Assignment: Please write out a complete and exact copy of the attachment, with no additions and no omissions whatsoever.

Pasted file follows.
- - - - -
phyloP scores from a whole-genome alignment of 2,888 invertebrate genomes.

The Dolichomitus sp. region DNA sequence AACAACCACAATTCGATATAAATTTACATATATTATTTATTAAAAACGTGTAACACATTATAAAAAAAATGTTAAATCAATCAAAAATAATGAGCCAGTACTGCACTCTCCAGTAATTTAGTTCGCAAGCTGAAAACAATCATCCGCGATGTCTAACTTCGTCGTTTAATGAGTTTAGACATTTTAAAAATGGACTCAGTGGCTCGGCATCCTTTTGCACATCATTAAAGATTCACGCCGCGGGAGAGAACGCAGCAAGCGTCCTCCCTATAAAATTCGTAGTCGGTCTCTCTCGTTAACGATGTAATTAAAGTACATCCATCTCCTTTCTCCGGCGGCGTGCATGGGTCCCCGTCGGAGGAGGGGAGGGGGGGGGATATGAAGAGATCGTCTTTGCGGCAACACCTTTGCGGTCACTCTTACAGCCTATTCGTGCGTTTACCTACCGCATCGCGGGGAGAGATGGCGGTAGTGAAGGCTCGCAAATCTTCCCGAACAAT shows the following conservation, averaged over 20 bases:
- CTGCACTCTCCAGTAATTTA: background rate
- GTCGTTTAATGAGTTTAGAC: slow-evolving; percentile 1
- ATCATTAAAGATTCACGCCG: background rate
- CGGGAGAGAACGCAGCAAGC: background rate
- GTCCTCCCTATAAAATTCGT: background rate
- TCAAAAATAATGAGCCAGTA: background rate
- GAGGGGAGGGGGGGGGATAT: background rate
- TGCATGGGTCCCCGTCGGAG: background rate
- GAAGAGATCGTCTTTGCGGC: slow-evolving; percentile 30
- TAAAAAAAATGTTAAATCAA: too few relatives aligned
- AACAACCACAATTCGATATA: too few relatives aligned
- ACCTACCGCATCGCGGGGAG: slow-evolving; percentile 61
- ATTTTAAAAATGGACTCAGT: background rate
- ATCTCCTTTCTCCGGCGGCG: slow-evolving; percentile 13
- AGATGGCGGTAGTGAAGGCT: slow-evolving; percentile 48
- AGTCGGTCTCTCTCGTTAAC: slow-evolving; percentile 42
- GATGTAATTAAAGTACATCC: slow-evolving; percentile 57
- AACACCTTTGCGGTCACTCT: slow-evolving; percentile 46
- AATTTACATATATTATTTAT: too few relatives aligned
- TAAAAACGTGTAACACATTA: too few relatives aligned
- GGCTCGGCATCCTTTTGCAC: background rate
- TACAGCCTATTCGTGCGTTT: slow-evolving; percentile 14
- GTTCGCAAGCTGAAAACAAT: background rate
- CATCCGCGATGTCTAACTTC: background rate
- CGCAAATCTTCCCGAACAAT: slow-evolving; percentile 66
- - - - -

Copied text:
phyloP scores from a whole-genome alignment of 2,888 invertebrate genomes.

The Dolichomitus sp. region DNA sequence AACAACCACAATTCGATATAAATTTACATATATTATTTATTAAAAACGTGTAACACATTATAAAAAAAATGTTAAATCAATCAAAAATAATGAGCCAGTACTGCACTCTCCAGTAATTTAGTTCGCAAGCTGAAAACAATCATCCGCGATGTCTAACTTCGTCGTTTAATGAGTTTAGACATTTTAAAAATGGACTCAGTGGCTCGGCATCCTTTTGCACATCATTAAAGATTCACGCCGCGGGAGAGAACGCAGCAAGCGTCCTCCCTATAAAATTCGTAGTCGGTCTCTCTCGTTAACGATGTAATTAAAGTACATCCATCTCCTTTCTCCGGCGGCGTGCATGGGTCCCCGTCGGAGGAGGGGAGGGGGGGGGATATGAAGAGATCGTCTTTGCGGCAACACCTTTGCGGTCACTCTTACAGCCTATTCGTGCGTTTACCTACCGCATCGCGGGGAGAGATGGCGGTAGTGAAGGCTCGCAAATCTTCCCGAACAAT shows the following conservation, averaged over 20 bases:
- CTGCACTCTCCAGTAATTTA: background rate
- GTCGTTTAATGAGTTTAGAC: slow-evolving; percentile 1
- ATCATTAAAGATTCACGCCG: background rate
- CGGGAGAGAACGCAGCAAGC: background rate
- GTCCTCCCTATAAAATTCGT: background rate
- TCAAAAATAATGAGCCAGTA: background rate
- GAGGGGAGGGGGGGGGATAT: background rate
- TGCATGGGTCCCCGTCGGAG: background rate
- GAAGAGATCGTCTTTGCGGC: slow-evolving; percentile 30
- TAAAAAAAATGTTAAATCAA: too few relatives aligned
- AACAACCACAATTCGATATA: too few relatives aligned
- ACCTACCGCATCGCGGGGAG: slow-evolving; percentile 61
- ATTTTAAAAATGGACTCAGT: background rate
- ATCTCCTTTCTCCGGCGGCG: slow-evolving; percentile 13
- AGATGGCGGTAGTGAAGGCT: slow-evolving; percentile 48
- AGTCGGTCTCTCTCGTTAAC: slow-evolving; percentile 42
- GATGTAATTAAAGTACATCC: slow-evolving; percentile 57
- AACACCTTTGCGGTCACTCT: slow-evolving; percentile 46
- AATTTACATATATTATTTAT: too few relatives aligned
- TAAAAACGTGTAACACATTA: too few relatives aligned
- GGCTCGGCATCCTTTTGCAC: background rate
- TACAGCCTATTCGTGCGTTT: slow-evolving; percentile 14
- GTTCGCAAGCTGAAAACAAT: background rate
- CATCCGCGATGTCTAACTTC: background rate
- CGCAAATCTTCCCGAACAAT: slow-evolving; percentile 66